Dremel 4000 3 34 120 Volt Variable
Two examples of why Dremel is still the unquestionable leader in mini-rotary tools:
I recently bought a 4000-3/34 and I wanted to use the chuck I had been using on my old 395 instead of the collets. It didn't fit through the hole in the nosepiece of the 4000, so I took off the nosepiece and enlarged the hole. I wasn't satisfied with the 'quick-and-dirty' job I had done, so I contacted Dremel in Palm Desert in order to buy a replacement nosepiece. Without any questions they told me they'd send it right out to me at no charge as warranty service. When it arrive it was, unfortunately, the wrong part. Well, that's happened to me before, with other companies' tools, so even though they had been good enough to provide it for free (and the tool was working fine as it was) I decided to try again. And again, they told me they'd send a replacement at no cost with no questions or reluctance. Within a few days I had the right part, and I did a better job enlarging the hole (I subsequently discovered that the chuck they're selling now will fit the stock nosepiece).
The reason I had bought the 4000 is that my venerable 395 had broken down and I needed to finish a job without delay. When I opened up the 395 I discovered that there was a "flexible link" between the motor and the output shaft, and it had stripped. It was a short piece of flexible plastic tubing with internal splines to engage the metal shafts at both ends, and it was shredded inside. Initially I thought this was a regrettable design flaw, but I realized that it's just the weak link to prevent the user from damaging more expensive parts by challenging the tool too hard. Anyway, when I went to order the part, the woman who answered knew immediately what I was referring to and was able to complete my order efficiently. She even pointed out that, with the cost of the part being so small compared to the shipping (which was minor as well), I might consider ordering a second one. She encouraged me to leave the second one in the sealed package to prevent it from weakening from oxidation, and it would be ready to install if I should ever need it. Considering how old my 395 is, I'm not worried about that being any time soon. The parts arrived in a couple of days, and my 395 is back in action. And, considering how nice an upgrade the 4000 is, I don't mind having been forced to become the owner of two Dremels.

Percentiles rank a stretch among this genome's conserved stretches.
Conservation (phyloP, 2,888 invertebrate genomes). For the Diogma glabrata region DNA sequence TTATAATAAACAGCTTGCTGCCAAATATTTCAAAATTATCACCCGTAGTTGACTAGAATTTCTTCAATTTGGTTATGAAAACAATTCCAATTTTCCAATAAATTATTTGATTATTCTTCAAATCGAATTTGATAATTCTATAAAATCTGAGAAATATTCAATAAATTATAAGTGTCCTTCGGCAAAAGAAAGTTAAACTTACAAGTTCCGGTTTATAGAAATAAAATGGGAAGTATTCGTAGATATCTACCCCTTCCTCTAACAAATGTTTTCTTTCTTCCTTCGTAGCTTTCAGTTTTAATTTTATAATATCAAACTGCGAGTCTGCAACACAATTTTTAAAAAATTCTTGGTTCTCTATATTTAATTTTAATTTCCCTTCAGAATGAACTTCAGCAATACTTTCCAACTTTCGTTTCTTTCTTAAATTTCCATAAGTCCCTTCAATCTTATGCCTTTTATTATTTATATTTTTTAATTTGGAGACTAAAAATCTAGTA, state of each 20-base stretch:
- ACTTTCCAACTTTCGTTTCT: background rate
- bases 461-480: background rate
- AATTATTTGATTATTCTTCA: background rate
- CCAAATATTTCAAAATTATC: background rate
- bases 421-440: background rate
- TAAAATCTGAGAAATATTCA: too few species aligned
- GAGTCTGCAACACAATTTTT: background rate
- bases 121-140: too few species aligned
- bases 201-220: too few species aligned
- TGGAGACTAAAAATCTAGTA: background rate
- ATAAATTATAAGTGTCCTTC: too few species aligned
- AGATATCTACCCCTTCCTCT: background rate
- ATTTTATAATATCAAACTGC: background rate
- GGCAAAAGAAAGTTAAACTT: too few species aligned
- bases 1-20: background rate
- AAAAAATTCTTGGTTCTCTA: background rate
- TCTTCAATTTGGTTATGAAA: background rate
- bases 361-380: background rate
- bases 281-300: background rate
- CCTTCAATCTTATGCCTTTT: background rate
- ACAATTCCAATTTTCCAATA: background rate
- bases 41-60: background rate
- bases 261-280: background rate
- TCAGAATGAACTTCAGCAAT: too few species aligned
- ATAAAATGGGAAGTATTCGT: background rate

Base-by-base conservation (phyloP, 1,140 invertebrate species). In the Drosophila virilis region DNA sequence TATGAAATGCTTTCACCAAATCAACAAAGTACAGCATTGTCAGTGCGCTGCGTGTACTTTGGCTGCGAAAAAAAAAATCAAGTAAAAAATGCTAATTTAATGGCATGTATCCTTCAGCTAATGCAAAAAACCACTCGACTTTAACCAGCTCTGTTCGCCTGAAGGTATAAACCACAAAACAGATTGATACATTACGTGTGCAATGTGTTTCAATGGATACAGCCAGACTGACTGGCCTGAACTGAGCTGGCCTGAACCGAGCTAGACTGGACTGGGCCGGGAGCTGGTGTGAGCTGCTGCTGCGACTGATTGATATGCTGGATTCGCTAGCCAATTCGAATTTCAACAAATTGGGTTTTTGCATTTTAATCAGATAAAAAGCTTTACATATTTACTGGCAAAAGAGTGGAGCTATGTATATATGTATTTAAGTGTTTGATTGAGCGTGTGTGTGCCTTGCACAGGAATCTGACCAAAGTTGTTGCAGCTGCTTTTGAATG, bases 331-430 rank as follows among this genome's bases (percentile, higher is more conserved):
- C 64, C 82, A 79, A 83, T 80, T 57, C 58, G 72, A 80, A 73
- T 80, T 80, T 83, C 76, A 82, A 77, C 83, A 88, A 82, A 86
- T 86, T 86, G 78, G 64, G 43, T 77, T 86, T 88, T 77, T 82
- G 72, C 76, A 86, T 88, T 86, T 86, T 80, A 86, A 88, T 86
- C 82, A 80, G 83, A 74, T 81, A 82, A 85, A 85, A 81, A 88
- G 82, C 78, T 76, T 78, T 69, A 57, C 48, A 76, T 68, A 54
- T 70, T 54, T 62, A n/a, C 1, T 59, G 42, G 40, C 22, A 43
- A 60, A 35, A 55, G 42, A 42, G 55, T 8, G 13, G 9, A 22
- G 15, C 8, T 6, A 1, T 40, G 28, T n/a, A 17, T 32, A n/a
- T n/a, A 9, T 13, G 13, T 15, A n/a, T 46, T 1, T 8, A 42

Dremel tools are well-designed and well-built, as long as the user works within the limits of their appropriate use (these are not industrial die-grinders). Craftsmanship is more a matter of patience and care than brute force. But any tool will require service at some point, if it's used a lot over the years, and that's where a manufacturer shows what they're really all about. With the kind of service I've received, I'd say it's no wonder that no other manufacturer has made much of a dent in the mini-rotary tool market. Dremel makes good products in the first place, and they back them up well. I'll never even consider buying a Dremel-like tool from anyone else!
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